My friends have been teasing me about having returned from “Amrika” and being all Americanized. Trust me I’m the least Americanized Amrika-returnee possible. But well, what are friends for? They won’t miss out on any chance to pull your legs.
On the last few days of our stay in US as well, my SUSI – it’s the new media training course for which I was away from Nepal – friends were talking about the reverse culture shocks we would face once back home. Without 24/7 running water, electricity, dishwashers, washing machine, AC, metros, we joked how it would feel like time traveling some decades back.
But of course all of us knew we were only going back to things more familiar – from familiar people to language, food and the familiar chaos.
And so it’s been. Except, I can’t deny I did have one major reverse culture shock that still has me petrified – I’ve been mortally scared to cross roads.
Actually, I have always been scared of the roads here. There have been days when I’m overtly paranoid; when I’m convinced that every vehicle – from speeding bikes to turtle-paced rickshaws – is on a mission to run over me. Of course, I’m not that important that everyone out there would scheme to assassinate me. But on such days, in my head, I am.
These past few days have been something similar. I had a dental appointment the very next day I arrived here. On my way, I was trying to cross the road at the zebra crossing in Pulchowk, where I found myself reaching out for my sister’s hand.
Every time she tried to pull me to start crossing, I would pull her back because (again) every vehicle on the road seemed mercilessly ready to kill us. She somehow did get me to the other side. Safe.
Then yesterday, as my “bilayati-bred” but Nepal-accustomed colleague and I were heading home, we were trying to cross the road at the Thapathali junction. After crossing the road halfway, we stood there in the middle of the road as vehicles zoomed past us – ahead of us and behind. I had started blabbering in my nervousness.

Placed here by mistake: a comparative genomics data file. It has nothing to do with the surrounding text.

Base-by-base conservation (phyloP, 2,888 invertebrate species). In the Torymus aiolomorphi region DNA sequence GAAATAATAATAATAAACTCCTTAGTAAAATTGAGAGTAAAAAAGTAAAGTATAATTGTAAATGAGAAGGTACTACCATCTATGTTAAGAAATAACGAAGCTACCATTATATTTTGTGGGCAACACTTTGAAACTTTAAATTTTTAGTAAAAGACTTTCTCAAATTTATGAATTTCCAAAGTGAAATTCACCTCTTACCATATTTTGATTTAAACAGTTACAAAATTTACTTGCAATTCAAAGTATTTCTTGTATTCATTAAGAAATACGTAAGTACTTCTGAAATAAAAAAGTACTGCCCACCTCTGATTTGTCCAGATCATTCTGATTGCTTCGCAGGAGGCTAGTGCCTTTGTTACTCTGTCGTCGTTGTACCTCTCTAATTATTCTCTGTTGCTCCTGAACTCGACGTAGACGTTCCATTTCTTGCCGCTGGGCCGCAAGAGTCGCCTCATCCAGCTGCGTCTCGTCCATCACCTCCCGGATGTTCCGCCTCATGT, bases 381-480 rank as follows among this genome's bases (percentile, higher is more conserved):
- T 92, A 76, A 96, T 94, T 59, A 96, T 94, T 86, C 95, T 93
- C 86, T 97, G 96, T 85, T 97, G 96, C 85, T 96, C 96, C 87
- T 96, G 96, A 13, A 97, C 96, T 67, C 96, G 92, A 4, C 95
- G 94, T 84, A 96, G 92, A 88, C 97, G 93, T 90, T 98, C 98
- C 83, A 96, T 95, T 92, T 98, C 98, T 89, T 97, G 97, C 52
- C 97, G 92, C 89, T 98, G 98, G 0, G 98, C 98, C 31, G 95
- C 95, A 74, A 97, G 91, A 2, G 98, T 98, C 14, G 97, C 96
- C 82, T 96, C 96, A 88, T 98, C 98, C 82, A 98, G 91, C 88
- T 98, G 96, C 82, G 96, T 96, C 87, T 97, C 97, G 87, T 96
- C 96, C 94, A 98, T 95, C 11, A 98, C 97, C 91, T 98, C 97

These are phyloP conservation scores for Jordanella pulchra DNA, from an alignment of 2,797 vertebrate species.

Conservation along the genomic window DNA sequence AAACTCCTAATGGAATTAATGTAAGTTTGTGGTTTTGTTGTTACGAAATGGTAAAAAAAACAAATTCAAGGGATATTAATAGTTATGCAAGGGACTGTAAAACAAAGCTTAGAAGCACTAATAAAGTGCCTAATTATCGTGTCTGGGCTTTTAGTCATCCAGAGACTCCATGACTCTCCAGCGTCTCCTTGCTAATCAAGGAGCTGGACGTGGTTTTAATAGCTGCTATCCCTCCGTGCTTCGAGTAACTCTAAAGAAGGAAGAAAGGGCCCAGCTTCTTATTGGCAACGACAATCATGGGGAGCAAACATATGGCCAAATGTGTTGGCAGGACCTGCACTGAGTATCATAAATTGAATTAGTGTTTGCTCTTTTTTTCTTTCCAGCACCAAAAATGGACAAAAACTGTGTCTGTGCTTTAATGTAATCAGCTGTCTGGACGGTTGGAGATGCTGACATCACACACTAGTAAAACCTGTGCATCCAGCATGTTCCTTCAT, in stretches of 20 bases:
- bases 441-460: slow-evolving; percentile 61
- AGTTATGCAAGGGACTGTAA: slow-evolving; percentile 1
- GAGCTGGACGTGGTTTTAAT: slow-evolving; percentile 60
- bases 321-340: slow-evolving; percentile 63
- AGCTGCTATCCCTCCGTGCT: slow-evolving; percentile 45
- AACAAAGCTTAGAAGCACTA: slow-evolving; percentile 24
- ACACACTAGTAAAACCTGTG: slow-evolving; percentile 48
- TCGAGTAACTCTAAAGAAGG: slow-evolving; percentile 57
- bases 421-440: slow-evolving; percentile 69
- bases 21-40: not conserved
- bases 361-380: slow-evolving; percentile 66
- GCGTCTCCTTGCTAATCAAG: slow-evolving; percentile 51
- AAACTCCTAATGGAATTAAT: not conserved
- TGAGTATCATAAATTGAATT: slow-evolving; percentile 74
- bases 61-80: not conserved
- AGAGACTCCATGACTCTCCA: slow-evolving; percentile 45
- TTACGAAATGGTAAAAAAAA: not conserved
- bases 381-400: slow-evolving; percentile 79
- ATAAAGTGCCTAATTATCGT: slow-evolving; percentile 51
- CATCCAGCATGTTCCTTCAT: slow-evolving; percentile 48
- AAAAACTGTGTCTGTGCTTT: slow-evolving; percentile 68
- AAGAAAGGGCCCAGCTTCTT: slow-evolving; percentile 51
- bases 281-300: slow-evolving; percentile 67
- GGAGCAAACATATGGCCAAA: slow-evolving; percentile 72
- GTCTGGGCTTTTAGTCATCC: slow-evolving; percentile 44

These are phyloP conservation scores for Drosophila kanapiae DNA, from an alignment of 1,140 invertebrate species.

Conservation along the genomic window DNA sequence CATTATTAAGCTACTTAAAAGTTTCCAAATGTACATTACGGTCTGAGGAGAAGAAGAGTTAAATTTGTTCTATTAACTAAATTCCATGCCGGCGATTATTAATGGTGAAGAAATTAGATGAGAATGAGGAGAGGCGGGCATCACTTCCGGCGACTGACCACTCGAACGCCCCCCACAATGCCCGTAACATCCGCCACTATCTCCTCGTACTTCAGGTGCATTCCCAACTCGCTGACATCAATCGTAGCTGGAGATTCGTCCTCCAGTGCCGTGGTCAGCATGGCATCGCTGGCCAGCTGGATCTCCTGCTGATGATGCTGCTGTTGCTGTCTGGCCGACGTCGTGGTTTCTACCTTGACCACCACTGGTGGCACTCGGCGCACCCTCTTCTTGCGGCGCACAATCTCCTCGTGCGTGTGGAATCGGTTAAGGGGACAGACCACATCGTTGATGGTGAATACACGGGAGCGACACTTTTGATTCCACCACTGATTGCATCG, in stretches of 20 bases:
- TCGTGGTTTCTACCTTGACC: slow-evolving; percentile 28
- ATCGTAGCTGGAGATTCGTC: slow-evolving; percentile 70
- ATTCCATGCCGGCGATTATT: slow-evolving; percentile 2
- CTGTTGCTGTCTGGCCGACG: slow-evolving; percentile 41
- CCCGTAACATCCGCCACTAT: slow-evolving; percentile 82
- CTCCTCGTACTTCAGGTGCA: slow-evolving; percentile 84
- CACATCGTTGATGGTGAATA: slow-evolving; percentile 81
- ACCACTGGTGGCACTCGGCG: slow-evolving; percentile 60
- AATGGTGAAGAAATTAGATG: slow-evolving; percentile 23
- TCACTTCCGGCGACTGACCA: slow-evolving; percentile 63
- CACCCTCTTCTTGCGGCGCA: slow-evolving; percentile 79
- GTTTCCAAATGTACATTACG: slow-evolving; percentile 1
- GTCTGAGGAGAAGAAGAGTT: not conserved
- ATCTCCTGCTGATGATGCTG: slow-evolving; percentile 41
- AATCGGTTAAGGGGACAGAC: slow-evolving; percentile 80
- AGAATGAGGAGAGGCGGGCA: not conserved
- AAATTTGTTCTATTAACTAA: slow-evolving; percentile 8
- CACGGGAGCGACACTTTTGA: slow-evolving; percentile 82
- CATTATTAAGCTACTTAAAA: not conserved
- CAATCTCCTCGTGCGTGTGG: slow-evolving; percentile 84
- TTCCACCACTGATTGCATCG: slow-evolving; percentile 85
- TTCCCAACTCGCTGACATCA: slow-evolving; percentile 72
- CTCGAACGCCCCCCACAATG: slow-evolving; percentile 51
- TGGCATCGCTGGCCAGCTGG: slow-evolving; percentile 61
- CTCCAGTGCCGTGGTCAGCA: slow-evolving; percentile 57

I was arguing with her that this wasn’t how I ever crossed the road at the junction before, and she was just teasing me about how Amrikan roads had made me forget how we cross roads here in Nepal.
We got to the other side and were walking to the stop. My friend pacing some four feet ahead me to catch our tempo while I was carefully watching my steps when a tempo drove past me and sped towards my friend and I felt it was so close to her I went psychotic and screamed out loud “Ka gaaako?” (Where are you going?)
I saw her shocked expression as she turned to me. Some passersby who glanced back also gave me a “Is she crazy?” look. And the tempo that had just seconds ago looked to me like a death machine smoothly glided to a stop looking as harmless as a cute panda.
“I believe you now. You’re scared,” my friend commented as she reached out to me and we scurried to our tempo.
I now know why some tourists look scared out of their wits while they cross roads here. I’ve learnt my lesson. I’ll never laugh at them again.
As for the daily road-crossers of Kathmandu – right now, you’re no less than daredevils to me!
For the love of shopping
There isn’t any dull day which can’t be brightened by shopping. The thought of shopping itself brings a smile on my face, and is by far one of the best mood boosters. I admit that I’m a compulsive shopper and I don’t think it’s a bad thing, either.
My love for shopping goes back to the days when I was just a kid. When my mother planned the day to take us shopping, I soared with excitement as it meant getting new stuff all for myself. Even during the schooldays, I splurged all my pocket money on shopping. I saw some of my friends or relatives saving their money in their little piggy banks but I couldn’t see myself doing so.
I don’t know what it is with girls and shopping, but the joy you get after you buy something that you want is just incomparable. I guess only girls can understand why they want to try on every pair of shoes before deciding on one. No wonder I can spend the whole day shopping without knowing how time passes by. Besides, it’s a fun activity that you can do with your girls and is also a great way to kill time.
Things got even better after I started earning, as it meant that I could buy whatever or whenever I wanted to. Easy accessibility to shopping malls has also made shopping all the more easy.
But just as the numbers of malls have increased, the quality and variety has sadly dwindled. As soon as I step out of my house, on almost every road I pass, I see a number of clothing stores. It’s quite surprising to see so many of those stores mushrooming and it makes me ponder if it’s the only thriving business in the capital.
Although easy accessibility may be a plus point, random pricing and fake brands are but a major turnoff. Of all the progress that I want to see in our hometown, I would be ecstatic to see shops of original international brands making their way here.